COLLEGE STATION — Economic and social transformations worldwide are changing the way plants are grown and marketed to consumers, and retailers will have to adjust to survive, according to a leading horticulture association executive.
“Even with advanced technology and knowledge, you still have to look up and pay attention to what is happening around you,” said Michael V. Geary, chief executive officer of OFA—The Association of Horticulture Professionals.
Geary spoke to researchers, business owners, students, teachers and other professionals as the keynoter for the Ellison Chair in International Floriculture Distinguished Lecture Series Oct. 17.
He said the multi-billion-dollar floriculture industry has to focus on its two main components: production and retail.
“In short, we develop plant products, and then we sell them,” he said. “How do we keep from missing out on the opportunity to sell more plants, flowers, trees and related products? Many think one of the problems we have is the perceived disconnect between the growers and the retailers, and ultimately the consumers. Either way, we need to make sure we do not become obsolete.”
Part of the change for the industry comes from demographics, he said.
“The retirement of the Boomers, the emerging Y Generation, and the X generation stuck in the middle all have different buying patterns and the outlook is not good for us, at least for several years, perhaps a decade or so,” Geary said. “But we can’t just sit around and wait for the size of the population to catch up—we need to stay in business in the meantime.”
“People want to buy fast, good and cheap,” he said, adding that superior retailers will do that and “then add something extra” for consumers.
But he noted that the Boomer generation is no longer landscaping to the level of the past and the younger generations do not yet have enough disposable income to purchase a lot of plant materials.
Plants now have to be more than “pretty” to sell; they have to be essential to someone’s life, Geary said. And the Millennial generation, born between 1980 and 2005, make purchases according to “hipness, health, efficiency, gadgets, sustainability/green and experiences.”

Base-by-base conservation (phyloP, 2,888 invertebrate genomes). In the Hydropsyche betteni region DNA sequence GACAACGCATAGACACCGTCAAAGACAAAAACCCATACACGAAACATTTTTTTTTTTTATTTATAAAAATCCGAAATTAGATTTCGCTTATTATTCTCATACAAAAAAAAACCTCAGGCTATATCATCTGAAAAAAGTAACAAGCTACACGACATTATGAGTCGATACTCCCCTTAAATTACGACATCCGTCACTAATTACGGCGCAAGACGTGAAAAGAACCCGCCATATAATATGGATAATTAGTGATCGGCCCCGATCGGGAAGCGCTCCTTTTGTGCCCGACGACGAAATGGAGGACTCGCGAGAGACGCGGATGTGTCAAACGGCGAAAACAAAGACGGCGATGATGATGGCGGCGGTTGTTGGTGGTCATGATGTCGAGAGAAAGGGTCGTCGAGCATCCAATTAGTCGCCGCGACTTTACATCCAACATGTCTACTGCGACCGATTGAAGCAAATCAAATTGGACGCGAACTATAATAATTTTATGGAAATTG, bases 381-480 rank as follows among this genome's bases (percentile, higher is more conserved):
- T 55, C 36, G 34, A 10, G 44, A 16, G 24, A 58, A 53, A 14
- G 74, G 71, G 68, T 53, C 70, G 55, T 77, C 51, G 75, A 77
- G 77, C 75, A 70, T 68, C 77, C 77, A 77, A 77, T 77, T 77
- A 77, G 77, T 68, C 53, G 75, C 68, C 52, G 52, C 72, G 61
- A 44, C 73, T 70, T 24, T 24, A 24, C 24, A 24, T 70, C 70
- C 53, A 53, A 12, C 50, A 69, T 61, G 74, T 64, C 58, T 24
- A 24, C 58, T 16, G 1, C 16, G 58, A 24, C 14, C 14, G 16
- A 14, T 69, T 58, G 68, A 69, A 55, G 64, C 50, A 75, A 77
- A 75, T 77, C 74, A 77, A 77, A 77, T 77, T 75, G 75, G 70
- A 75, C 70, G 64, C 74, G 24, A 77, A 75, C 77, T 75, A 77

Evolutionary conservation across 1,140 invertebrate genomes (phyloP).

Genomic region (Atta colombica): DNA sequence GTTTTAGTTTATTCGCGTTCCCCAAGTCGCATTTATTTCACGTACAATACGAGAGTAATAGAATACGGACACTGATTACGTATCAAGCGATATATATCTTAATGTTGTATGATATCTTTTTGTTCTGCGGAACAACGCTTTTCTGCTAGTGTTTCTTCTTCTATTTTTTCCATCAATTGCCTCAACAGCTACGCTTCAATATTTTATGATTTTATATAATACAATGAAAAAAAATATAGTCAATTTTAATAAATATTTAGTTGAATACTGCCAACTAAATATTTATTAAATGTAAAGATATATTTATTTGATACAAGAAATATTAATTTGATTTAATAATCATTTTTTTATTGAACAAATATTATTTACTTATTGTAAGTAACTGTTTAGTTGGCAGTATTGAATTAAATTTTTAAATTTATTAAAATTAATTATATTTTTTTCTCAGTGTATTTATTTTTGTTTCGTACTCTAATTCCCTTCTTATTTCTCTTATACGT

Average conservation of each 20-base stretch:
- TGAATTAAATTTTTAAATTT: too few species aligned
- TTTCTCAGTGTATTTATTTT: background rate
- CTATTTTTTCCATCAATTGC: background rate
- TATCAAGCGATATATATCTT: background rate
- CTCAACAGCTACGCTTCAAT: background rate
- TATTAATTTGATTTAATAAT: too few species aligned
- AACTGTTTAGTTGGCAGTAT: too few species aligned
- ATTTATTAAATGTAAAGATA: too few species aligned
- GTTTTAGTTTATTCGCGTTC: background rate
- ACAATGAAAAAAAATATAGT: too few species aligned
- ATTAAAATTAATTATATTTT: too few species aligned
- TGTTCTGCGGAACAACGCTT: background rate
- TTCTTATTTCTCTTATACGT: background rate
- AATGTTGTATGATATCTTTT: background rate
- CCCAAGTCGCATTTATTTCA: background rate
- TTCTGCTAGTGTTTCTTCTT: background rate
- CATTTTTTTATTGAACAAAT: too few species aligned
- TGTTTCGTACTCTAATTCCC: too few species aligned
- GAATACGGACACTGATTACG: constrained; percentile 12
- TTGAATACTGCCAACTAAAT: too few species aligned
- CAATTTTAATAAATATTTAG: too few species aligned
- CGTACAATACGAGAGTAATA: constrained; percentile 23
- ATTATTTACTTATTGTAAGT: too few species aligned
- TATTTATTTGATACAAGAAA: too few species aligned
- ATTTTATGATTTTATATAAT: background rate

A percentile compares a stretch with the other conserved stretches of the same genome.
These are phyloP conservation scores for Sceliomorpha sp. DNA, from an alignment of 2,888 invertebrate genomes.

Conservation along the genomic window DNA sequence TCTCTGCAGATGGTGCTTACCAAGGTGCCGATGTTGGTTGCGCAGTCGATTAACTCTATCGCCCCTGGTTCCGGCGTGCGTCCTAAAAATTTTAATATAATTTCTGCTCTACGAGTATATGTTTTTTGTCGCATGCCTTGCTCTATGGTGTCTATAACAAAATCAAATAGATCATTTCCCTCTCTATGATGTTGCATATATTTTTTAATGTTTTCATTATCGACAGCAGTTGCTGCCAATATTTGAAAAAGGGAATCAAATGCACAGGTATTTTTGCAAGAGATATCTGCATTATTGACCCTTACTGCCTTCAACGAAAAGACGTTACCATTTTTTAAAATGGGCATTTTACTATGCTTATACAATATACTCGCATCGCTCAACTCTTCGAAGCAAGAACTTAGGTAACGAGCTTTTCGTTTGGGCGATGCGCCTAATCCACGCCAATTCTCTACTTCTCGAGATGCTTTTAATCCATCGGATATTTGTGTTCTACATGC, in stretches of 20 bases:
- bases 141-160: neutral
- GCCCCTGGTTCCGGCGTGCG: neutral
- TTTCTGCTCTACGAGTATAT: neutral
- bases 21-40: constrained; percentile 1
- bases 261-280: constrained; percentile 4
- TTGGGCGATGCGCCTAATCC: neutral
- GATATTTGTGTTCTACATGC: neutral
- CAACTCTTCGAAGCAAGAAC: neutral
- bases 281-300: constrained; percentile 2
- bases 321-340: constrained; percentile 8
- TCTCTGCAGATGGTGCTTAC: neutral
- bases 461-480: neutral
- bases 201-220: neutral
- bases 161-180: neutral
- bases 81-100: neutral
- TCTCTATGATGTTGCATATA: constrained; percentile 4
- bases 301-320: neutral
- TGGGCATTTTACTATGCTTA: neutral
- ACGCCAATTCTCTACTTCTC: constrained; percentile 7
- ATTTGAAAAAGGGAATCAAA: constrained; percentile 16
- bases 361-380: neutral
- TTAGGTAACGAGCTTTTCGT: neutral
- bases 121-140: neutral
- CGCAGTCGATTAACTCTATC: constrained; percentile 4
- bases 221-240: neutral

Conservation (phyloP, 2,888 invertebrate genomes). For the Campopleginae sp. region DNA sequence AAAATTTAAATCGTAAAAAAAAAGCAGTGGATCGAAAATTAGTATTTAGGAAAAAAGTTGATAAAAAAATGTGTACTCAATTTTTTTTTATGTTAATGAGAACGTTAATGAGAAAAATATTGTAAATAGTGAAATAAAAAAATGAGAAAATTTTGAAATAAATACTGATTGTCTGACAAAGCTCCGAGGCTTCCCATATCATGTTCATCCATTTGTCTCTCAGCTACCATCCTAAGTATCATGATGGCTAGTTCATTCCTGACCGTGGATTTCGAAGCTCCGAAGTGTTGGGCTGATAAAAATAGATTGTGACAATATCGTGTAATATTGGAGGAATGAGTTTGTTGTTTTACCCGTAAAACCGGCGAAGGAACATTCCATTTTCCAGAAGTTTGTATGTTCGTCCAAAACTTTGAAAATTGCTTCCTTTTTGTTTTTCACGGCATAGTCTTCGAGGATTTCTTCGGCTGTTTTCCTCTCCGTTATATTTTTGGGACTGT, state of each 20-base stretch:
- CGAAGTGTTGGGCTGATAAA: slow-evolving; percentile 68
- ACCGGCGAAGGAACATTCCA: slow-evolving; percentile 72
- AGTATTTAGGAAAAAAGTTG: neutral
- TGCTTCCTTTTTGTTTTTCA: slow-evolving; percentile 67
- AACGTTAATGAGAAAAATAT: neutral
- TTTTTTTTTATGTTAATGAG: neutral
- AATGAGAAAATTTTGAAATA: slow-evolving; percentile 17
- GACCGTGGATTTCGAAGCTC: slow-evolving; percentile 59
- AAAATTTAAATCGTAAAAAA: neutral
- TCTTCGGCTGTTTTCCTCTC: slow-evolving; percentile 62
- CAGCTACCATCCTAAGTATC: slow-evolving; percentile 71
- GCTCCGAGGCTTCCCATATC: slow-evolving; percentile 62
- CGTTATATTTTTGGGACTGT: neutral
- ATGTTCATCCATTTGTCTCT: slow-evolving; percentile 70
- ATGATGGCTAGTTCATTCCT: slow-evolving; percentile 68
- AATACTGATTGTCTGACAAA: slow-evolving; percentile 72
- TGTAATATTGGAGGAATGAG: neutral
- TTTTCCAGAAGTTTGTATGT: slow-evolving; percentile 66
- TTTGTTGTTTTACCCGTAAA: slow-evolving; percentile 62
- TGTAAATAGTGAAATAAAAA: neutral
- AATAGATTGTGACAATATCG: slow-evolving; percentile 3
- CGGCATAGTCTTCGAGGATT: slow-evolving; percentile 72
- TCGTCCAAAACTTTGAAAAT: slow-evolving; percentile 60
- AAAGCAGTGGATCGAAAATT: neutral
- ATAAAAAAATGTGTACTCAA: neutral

“We’re going to have to produce plants and shopping experiences that meet those needs,” he said.
Providing ways for people with limited transportation to haul plants back to their homes or setting up mobile trucks similar to what the food industry has done to take products to consumers might be alternatives, he suggested.
“Getting plants into the hands of consumers is more than just an economic issue. It’s also a geographical problem in some areas,” he said.
He also said that the success of using the Internet for plant sales has not been proven at this point, but pointed to a recent study by Today’s Garden Center magazine which found that only 78 percent of respondents have a website, 74 percent use Facebook, 18 percent use Twitter and less than 10 percent are using Pinterest.
“And yet, what generation is the emerging market? And how do you think they receive their information and engage in commerce and community building?” he asked.
Geary said while the changes in society are impacting the industry, nursery suppliers also are trying to figure out how to match supply with demand.
“How many purple petunias do we need? With fewer purchases happening, the breeders and growers are asking questions like that,” he said. “There’s definitely a shift happening at the other end of the supply chain. When the market grows everyone wants a piece; when the market shrinks they have to make tough decisions.”
“Companies are focusing on only a few of their best selling products and stopping or selling other lines. With the market shrinking, competition is heating up and changing the structure and performance of the industry,” he said.